Unlike USA, Estonia cheap to become President

Gert Siniloo
, reporter
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In the United States of America, hundreds of millions of dollars are spent on presidential campaigns. In Estonia, those running seek to keep spending near zero. 

«No expenses needed thus far,» said Soc Dems candidate Eiki Nestor. All his helpers works for free.

Freewill voluntary labour was also affirmed by Andreas Kaju heading the Marina Kaljurand campaign. «Which was my condition to join the campaign,» he added while assessing staff to be the main cost for others who have hired consultants for money. Mr Kaju thinks they have spent below €1,000 up to now, lion’s share being ads in social media.

Among candidates talking to Postimees, the largest sum was cited by Mailis Reps of Centre Party. «Costs to arrange meetings and print brochures to present the programme are at about €5,000,» she said. Ms Reps said her party provides the money.

Like Ms Reps, EKRE’s Mart Helme intends not to hire a PR company. «I do my own campaign,» said Mr Helme, assisted however by his son Martin and others in the party.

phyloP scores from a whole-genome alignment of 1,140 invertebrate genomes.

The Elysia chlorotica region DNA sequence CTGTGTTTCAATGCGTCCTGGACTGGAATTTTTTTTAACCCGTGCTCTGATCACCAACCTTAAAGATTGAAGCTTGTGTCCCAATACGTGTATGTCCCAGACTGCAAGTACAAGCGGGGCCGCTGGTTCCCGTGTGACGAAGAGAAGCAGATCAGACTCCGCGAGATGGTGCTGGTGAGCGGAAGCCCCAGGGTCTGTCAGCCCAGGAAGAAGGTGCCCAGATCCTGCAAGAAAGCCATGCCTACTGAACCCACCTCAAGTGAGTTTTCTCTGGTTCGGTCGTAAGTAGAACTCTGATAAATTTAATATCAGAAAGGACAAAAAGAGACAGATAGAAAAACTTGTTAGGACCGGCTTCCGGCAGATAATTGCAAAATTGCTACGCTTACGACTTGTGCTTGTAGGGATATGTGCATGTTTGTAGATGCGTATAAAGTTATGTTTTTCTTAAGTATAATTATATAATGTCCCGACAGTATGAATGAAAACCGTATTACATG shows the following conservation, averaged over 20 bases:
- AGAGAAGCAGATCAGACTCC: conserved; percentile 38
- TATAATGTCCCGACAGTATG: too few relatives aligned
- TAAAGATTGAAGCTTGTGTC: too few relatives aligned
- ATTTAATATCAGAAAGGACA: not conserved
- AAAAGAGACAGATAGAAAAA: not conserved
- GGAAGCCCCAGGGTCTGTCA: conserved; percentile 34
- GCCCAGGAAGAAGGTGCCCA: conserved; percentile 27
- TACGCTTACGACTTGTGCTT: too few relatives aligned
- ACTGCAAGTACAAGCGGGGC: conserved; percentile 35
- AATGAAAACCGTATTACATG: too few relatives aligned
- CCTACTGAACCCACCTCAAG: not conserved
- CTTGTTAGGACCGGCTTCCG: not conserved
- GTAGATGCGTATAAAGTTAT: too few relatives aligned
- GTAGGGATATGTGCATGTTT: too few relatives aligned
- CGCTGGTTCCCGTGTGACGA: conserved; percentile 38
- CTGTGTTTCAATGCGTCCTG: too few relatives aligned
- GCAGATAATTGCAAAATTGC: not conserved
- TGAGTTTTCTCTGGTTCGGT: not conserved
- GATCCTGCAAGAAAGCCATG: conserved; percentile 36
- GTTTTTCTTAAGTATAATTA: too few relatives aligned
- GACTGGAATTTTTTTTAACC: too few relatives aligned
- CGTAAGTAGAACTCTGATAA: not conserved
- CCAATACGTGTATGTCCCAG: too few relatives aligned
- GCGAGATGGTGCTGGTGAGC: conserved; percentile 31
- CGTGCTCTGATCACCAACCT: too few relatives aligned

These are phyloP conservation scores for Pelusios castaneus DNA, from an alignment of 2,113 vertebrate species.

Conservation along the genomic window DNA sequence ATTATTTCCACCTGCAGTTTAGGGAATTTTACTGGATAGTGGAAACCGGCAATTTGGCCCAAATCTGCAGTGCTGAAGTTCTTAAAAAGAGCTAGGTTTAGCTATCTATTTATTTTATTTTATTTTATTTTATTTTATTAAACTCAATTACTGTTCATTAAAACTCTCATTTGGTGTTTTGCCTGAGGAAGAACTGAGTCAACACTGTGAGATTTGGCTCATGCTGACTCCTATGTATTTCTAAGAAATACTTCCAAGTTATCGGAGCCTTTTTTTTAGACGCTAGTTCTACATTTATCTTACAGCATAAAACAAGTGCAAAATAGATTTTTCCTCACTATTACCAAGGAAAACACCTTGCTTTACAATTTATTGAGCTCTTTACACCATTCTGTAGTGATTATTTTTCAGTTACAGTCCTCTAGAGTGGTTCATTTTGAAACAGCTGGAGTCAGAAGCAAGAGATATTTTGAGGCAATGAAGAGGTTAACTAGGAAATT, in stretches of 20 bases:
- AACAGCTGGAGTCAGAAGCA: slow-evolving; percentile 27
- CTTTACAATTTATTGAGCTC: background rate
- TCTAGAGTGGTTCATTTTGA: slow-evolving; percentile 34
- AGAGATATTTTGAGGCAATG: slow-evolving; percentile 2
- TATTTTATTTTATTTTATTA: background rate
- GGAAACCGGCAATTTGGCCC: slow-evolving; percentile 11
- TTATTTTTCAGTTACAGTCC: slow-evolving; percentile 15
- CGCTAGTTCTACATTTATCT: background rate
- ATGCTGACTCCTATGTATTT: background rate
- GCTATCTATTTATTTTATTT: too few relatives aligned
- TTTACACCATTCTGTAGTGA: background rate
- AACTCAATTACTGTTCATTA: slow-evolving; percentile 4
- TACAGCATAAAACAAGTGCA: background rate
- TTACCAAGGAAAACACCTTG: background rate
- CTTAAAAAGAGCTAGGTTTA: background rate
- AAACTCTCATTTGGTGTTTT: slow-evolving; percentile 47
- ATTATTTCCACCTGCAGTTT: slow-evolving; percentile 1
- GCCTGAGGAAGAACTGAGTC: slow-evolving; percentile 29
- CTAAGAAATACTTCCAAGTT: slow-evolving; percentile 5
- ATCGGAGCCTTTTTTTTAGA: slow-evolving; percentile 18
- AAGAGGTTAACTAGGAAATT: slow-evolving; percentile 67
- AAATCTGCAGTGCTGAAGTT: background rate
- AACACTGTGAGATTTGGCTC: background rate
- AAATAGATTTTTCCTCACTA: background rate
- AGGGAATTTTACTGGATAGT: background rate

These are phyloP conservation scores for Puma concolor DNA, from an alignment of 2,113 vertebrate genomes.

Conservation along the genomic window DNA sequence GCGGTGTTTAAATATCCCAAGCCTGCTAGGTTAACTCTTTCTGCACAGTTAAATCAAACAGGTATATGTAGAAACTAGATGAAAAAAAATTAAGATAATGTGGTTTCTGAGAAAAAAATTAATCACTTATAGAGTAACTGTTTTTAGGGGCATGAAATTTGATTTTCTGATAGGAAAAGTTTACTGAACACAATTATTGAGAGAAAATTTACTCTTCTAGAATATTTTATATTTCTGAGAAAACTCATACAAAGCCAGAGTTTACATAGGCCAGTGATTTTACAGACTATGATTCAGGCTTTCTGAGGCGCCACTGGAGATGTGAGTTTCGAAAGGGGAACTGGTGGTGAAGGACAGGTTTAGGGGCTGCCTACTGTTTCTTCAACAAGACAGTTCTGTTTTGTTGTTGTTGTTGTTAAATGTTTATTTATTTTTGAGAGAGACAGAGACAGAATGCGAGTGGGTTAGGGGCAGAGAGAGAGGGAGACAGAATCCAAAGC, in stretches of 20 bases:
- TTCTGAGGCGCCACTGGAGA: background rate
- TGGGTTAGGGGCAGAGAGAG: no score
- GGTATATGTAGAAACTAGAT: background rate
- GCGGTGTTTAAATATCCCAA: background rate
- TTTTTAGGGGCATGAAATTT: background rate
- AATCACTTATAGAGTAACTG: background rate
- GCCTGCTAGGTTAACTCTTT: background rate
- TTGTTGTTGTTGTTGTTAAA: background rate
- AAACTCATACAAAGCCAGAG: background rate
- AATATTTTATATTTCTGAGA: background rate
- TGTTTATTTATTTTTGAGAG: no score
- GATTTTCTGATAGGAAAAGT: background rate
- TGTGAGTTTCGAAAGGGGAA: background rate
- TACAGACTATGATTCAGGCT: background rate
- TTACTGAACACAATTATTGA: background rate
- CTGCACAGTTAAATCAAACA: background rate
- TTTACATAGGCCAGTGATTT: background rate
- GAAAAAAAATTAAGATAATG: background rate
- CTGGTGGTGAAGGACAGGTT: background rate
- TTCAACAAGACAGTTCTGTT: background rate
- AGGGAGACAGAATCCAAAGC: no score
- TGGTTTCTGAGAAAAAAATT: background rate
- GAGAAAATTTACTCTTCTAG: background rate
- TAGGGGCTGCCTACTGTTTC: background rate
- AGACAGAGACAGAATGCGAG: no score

Public relations specialist Taavi Linnamäe working for Allar Jõks claimed time was the main commodity spent. «As for other costs, Mr Jõks makes these according to need and opportunity,» said Mr Linnamäe, adding that while disclosing campaign costs is unregulated, Mr Jõks vows to make his known – provided others do likewise.

Monitoring the elections, MEP Indrek Tarand thinks even this to be too much. «This travelling around in counties is grotesque and trampling on the spirit of the Constitution as we have no candidate as yet,» he said. Having run for President personally in 2011, Mr Tarand says he never spent a cent. «Perhaps it cost something to drive to the TV studio from home, but that was all.»

Political scientist Vello Pettai opines it would indeed make no sense to throw an US style campaign in Estonia. That is, as long as the head of state is elected at Riigikogu and electoral body. Even so, he says candidates should seek to catch the public eye. «They might still meet people, to present the candidate’s views, and thereby to indirectly impact decision makers,» he said.

As assessed by Mr Pettai, Estonian parties might have clearer procedures for setting up candidates. «Dragging their feet like Reform ought not to be allowed as this indeed does create the impression of it all being but horse trading between the parties,» he noted. Mr Pettai is of the opinion that the campaigns would gain added credibility if all candidates would be known a minimum of three months before the elections.